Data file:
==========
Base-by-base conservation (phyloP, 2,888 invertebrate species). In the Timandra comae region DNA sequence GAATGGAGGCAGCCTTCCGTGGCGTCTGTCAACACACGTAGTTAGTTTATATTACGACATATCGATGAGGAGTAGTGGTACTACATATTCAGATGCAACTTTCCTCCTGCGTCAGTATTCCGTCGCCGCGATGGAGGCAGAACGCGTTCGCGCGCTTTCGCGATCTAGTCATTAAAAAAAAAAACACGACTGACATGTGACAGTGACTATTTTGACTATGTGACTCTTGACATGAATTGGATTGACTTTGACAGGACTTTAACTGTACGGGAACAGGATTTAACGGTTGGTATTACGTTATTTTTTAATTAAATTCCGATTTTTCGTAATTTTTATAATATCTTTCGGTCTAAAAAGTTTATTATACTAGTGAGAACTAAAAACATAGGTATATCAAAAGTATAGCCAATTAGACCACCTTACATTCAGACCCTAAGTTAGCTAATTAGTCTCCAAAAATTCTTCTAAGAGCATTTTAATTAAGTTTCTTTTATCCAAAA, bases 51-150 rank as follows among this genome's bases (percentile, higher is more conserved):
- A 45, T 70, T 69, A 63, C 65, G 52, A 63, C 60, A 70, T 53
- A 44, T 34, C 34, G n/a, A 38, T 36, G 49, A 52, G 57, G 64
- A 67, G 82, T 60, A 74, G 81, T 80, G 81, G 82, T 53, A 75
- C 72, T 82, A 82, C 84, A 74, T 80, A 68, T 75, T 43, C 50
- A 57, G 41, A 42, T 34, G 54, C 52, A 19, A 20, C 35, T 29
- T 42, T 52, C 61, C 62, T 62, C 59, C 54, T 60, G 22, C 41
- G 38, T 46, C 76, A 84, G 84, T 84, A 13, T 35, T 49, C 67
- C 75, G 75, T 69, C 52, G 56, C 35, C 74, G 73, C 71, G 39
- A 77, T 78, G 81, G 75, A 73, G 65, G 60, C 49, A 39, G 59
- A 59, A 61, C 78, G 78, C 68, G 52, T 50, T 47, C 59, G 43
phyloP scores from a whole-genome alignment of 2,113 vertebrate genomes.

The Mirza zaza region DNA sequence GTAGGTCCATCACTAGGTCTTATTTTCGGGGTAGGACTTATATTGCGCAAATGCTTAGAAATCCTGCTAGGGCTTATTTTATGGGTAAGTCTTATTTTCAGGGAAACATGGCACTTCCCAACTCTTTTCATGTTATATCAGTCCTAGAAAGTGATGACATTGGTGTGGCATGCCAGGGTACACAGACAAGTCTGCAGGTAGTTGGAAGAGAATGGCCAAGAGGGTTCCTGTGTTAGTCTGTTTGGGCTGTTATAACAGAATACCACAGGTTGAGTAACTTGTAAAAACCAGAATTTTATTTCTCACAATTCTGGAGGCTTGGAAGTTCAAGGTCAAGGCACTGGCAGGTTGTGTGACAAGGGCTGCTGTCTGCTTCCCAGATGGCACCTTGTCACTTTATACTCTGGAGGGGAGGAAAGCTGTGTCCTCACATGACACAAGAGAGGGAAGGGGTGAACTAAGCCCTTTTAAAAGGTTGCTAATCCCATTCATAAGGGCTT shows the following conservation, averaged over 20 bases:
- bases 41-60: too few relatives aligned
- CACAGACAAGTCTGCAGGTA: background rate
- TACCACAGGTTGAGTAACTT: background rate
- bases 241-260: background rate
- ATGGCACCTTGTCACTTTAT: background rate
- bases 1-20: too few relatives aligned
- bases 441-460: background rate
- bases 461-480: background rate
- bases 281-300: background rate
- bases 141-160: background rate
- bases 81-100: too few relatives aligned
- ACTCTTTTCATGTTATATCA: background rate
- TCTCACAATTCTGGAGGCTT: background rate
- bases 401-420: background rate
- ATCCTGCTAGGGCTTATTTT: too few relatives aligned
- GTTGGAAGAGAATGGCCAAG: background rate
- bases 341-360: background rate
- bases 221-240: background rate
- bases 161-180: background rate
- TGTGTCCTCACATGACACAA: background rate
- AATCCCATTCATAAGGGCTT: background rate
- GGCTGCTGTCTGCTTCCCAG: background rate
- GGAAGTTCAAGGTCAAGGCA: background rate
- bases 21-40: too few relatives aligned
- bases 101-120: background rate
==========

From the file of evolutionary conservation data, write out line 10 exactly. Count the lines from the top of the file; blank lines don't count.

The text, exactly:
- A 77, T 78, G 81, G 75, A 73, G 65, G 60, C 49, A 39, G 59